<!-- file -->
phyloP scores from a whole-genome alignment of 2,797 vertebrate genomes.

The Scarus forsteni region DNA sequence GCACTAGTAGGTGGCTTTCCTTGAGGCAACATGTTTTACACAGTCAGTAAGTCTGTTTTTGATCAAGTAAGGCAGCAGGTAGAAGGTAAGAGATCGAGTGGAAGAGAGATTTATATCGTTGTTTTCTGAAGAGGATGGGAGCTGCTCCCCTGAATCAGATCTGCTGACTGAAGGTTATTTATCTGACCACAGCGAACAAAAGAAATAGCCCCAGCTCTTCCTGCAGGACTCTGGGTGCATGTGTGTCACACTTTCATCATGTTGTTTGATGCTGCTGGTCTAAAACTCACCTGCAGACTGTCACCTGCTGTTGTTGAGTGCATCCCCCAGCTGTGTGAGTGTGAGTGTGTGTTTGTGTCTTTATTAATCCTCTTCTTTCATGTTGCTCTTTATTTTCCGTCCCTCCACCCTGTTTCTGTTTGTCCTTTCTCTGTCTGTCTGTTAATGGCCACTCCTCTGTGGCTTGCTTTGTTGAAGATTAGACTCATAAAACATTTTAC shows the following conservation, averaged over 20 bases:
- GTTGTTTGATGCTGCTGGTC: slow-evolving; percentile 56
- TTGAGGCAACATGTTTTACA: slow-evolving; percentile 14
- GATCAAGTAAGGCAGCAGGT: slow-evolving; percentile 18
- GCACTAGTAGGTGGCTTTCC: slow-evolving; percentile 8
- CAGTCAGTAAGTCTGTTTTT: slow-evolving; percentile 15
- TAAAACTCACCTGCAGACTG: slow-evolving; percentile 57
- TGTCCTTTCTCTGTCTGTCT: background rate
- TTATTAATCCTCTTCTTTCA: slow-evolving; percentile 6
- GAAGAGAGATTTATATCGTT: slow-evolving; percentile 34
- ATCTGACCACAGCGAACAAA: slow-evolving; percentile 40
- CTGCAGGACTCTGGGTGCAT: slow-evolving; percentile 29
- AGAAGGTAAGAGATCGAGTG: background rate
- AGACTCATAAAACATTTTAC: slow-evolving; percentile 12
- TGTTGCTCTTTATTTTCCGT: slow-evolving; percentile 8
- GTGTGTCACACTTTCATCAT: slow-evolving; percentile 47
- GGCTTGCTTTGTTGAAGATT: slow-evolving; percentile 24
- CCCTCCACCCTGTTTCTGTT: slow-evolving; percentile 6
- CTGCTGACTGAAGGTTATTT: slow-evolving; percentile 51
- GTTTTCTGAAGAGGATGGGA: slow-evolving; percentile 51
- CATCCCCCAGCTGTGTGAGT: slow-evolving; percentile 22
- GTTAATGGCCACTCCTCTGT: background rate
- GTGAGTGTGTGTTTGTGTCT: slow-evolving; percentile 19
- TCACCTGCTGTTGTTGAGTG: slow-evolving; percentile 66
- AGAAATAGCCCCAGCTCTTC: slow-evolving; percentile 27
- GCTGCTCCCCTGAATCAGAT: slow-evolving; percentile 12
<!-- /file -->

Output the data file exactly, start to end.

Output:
phyloP scores from a whole-genome alignment of 2,797 vertebrate genomes.

The Scarus forsteni region DNA sequence GCACTAGTAGGTGGCTTTCCTTGAGGCAACATGTTTTACACAGTCAGTAAGTCTGTTTTTGATCAAGTAAGGCAGCAGGTAGAAGGTAAGAGATCGAGTGGAAGAGAGATTTATATCGTTGTTTTCTGAAGAGGATGGGAGCTGCTCCCCTGAATCAGATCTGCTGACTGAAGGTTATTTATCTGACCACAGCGAACAAAAGAAATAGCCCCAGCTCTTCCTGCAGGACTCTGGGTGCATGTGTGTCACACTTTCATCATGTTGTTTGATGCTGCTGGTCTAAAACTCACCTGCAGACTGTCACCTGCTGTTGTTGAGTGCATCCCCCAGCTGTGTGAGTGTGAGTGTGTGTTTGTGTCTTTATTAATCCTCTTCTTTCATGTTGCTCTTTATTTTCCGTCCCTCCACCCTGTTTCTGTTTGTCCTTTCTCTGTCTGTCTGTTAATGGCCACTCCTCTGTGGCTTGCTTTGTTGAAGATTAGACTCATAAAACATTTTAC shows the following conservation, averaged over 20 bases:
- GTTGTTTGATGCTGCTGGTC: slow-evolving; percentile 56
- TTGAGGCAACATGTTTTACA: slow-evolving; percentile 14
- GATCAAGTAAGGCAGCAGGT: slow-evolving; percentile 18
- GCACTAGTAGGTGGCTTTCC: slow-evolving; percentile 8
- CAGTCAGTAAGTCTGTTTTT: slow-evolving; percentile 15
- TAAAACTCACCTGCAGACTG: slow-evolving; percentile 57
- TGTCCTTTCTCTGTCTGTCT: background rate
- TTATTAATCCTCTTCTTTCA: slow-evolving; percentile 6
- GAAGAGAGATTTATATCGTT: slow-evolving; percentile 34
- ATCTGACCACAGCGAACAAA: slow-evolving; percentile 40
- CTGCAGGACTCTGGGTGCAT: slow-evolving; percentile 29
- AGAAGGTAAGAGATCGAGTG: background rate
- AGACTCATAAAACATTTTAC: slow-evolving; percentile 12
- TGTTGCTCTTTATTTTCCGT: slow-evolving; percentile 8
- GTGTGTCACACTTTCATCAT: slow-evolving; percentile 47
- GGCTTGCTTTGTTGAAGATT: slow-evolving; percentile 24
- CCCTCCACCCTGTTTCTGTT: slow-evolving; percentile 6
- CTGCTGACTGAAGGTTATTT: slow-evolving; percentile 51
- GTTTTCTGAAGAGGATGGGA: slow-evolving; percentile 51
- CATCCCCCAGCTGTGTGAGT: slow-evolving; percentile 22
- GTTAATGGCCACTCCTCTGT: background rate
- GTGAGTGTGTGTTTGTGTCT: slow-evolving; percentile 19
- TCACCTGCTGTTGTTGAGTG: slow-evolving; percentile 66
- AGAAATAGCCCCAGCTCTTC: slow-evolving; percentile 27
- GCTGCTCCCCTGAATCAGAT: slow-evolving; percentile 12